PlayBuf vs BufRd for slow playback

I’ve tried two methods of buffer playback at slower-than-1 speed:

  • One is a simple PlayBuf with a rate argument set to (-1/4)
  • One is a BufRd + linear envelope, moving from samples at -1/4 rate

Played back-to-back, the two examples sound noticeably different. Not in pitch, but possibly providing more or less detail in certain frequency ranges. Before I provide a reproducer, is this known behavior? Do the two methods interpolate “in-between” samples differently, and if so is one method more accurate or otherwise preferable?


b =, Platform.resourceDir +/+ "sounds/a11wlk01.wav");

	var bufrd, playbuf;
	bufrd =, b,, * (-1/4), 0,, interpolation: 4);
	playbuf =, b, -1/4, loop: 1);
	(bufrd - playbuf).poll; // silent

PlayBuf uses cubic interpolation internally, whereas BufRd uses linear interpolation by default (source). This null test is successful on my end (note the cubic interpolation setting for BufRd, but even with the default linear interpolation the residual noise is very low - <= 80dB - when the rate is held constant). Maybe a reproducer is necessary here?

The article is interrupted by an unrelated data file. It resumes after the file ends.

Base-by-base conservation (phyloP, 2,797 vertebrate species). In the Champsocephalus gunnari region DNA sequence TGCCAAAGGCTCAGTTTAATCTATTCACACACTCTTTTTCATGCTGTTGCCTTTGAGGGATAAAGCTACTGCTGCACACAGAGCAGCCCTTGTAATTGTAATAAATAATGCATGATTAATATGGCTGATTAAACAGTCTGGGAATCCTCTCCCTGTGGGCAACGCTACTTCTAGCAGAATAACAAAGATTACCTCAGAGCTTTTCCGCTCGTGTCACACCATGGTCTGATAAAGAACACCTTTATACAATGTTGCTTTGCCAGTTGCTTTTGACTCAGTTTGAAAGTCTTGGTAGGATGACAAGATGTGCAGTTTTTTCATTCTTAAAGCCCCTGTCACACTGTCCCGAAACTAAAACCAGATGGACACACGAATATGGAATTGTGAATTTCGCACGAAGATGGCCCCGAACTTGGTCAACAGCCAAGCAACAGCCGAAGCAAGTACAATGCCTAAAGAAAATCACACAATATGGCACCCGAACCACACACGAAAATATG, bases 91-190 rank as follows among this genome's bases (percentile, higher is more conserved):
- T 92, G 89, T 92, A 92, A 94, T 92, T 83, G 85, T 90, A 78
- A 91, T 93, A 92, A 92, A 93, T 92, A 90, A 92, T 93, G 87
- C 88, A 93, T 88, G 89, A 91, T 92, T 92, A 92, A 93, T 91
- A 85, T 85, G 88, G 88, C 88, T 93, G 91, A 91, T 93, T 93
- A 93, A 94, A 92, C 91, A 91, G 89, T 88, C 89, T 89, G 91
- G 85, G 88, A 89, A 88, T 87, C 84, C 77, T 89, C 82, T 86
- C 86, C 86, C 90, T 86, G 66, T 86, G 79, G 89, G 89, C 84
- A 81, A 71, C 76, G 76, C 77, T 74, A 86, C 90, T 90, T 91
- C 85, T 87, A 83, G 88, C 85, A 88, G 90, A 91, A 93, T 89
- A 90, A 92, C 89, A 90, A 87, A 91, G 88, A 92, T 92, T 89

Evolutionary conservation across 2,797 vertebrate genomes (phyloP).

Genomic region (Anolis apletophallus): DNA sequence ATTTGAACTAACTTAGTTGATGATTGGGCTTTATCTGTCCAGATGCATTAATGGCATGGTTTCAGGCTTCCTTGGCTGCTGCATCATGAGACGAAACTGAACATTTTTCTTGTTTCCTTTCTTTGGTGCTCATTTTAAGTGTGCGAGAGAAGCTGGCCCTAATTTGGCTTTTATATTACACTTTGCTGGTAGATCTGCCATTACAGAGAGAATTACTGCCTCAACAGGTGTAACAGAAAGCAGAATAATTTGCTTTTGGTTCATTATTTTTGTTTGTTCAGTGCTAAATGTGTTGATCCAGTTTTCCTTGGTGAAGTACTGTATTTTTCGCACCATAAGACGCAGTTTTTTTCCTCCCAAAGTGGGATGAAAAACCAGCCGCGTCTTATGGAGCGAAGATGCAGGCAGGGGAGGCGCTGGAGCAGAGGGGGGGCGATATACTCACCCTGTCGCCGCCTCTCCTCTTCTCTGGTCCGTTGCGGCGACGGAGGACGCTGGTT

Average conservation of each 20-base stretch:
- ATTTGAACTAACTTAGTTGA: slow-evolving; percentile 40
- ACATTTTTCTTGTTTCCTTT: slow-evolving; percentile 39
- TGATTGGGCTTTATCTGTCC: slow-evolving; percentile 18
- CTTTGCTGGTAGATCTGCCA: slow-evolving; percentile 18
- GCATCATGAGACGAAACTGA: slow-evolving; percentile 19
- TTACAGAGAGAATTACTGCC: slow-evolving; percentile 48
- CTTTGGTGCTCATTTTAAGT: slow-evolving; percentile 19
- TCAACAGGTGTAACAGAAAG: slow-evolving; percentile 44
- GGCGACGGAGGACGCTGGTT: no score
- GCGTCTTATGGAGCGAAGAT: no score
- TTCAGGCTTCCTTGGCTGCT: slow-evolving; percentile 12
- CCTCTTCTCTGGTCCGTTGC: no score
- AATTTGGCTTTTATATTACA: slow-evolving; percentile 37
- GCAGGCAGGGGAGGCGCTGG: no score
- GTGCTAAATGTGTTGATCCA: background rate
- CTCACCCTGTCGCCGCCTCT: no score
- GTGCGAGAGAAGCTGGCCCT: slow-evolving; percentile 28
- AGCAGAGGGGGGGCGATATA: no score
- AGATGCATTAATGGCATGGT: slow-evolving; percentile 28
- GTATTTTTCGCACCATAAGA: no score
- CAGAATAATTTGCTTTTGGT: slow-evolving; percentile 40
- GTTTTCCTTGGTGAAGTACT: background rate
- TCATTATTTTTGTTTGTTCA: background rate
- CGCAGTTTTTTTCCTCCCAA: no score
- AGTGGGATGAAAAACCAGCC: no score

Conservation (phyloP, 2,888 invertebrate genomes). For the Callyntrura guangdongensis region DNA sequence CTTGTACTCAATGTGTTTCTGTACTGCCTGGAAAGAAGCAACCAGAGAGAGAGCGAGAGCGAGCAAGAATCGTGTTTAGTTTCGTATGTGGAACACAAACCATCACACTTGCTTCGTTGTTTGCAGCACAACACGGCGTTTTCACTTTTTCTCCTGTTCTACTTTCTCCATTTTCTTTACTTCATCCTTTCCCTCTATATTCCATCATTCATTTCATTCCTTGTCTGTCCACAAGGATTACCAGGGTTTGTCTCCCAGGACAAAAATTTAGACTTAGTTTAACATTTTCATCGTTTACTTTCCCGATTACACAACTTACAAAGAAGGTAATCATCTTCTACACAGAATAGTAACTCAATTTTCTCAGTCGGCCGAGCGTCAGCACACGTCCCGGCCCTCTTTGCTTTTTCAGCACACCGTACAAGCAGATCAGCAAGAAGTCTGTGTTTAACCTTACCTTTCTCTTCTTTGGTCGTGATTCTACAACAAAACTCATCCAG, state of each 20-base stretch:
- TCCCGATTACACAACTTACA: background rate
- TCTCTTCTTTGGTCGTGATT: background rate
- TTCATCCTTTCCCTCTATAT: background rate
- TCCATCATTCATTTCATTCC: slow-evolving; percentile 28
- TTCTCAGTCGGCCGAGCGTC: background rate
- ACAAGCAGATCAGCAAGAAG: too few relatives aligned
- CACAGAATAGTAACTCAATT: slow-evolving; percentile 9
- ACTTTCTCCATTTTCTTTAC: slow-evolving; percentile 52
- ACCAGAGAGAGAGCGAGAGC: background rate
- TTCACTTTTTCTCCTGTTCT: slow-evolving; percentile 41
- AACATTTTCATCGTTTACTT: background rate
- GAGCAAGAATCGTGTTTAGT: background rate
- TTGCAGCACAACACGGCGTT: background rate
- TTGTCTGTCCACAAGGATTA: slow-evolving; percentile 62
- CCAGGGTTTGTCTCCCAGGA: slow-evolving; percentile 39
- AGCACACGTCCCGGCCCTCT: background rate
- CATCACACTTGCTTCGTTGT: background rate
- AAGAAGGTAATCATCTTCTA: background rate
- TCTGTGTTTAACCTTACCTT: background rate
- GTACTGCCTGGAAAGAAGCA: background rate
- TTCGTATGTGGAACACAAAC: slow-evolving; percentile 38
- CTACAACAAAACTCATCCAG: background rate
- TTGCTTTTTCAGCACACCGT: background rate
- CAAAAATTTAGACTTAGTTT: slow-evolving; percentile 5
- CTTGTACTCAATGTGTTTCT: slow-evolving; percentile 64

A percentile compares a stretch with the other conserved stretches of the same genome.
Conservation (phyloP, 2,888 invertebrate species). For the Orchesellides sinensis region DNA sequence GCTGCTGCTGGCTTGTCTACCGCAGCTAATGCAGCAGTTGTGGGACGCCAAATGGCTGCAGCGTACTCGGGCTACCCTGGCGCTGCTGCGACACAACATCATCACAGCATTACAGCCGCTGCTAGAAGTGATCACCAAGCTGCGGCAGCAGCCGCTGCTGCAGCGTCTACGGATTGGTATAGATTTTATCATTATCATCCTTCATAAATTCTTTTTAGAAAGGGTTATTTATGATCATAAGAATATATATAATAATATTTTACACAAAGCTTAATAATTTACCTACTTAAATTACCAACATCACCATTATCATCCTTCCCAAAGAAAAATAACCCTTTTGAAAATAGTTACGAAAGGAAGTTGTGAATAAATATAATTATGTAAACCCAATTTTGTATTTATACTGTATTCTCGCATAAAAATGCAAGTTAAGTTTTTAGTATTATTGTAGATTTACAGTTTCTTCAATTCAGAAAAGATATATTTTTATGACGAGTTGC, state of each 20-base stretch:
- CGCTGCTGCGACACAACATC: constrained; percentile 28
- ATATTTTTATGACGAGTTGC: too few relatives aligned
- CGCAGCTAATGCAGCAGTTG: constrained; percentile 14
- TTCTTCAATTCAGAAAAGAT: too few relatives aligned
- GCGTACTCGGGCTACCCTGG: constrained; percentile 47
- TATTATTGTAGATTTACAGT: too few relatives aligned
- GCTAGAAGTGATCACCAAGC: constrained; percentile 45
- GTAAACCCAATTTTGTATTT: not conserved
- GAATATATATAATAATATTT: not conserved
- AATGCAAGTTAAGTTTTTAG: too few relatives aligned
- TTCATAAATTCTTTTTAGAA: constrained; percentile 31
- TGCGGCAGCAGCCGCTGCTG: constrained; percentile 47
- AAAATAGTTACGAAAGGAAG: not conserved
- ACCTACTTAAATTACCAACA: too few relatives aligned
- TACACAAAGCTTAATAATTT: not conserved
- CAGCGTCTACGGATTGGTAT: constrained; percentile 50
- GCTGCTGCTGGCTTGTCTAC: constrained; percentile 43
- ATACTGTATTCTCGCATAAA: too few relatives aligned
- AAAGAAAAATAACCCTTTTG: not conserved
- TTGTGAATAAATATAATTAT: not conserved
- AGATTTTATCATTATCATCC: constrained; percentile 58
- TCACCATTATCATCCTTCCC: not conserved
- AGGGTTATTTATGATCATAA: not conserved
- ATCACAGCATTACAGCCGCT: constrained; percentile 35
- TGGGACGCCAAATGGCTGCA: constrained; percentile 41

One other difference is that PlayBuf’s internal phase is double-precision while BufRd’s phase input can be only single-precision. At 1/4 rate, this is probably not significant. At very slow rates, it might be.


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[…] Maybe a reproducer is necessary here?

In the process of making a reproducer, I found the answer: it really is the linear vs. cubic interpolation.

Here’s a simple example. The difference is clearly audible to me.

s.waitForBoot {

b =, "/foo/bar.wav"); // a 1-channel, 48k sample. The server's also running at 48k.

Routine { {
      play {, b, -1/4, startPos: 48000) ! 2 };
   }; {
      play {
         var phase, br;
         phase =[48000,0], [4], curve: \linear));
         br =, b, phase); // add ``interpolation: 4``` to get the same sound as PlayBuf
         br ! 2



After listening to this sample hundreds of times, I can say the default interpolation: 2 sounds really bad compared to cubic.

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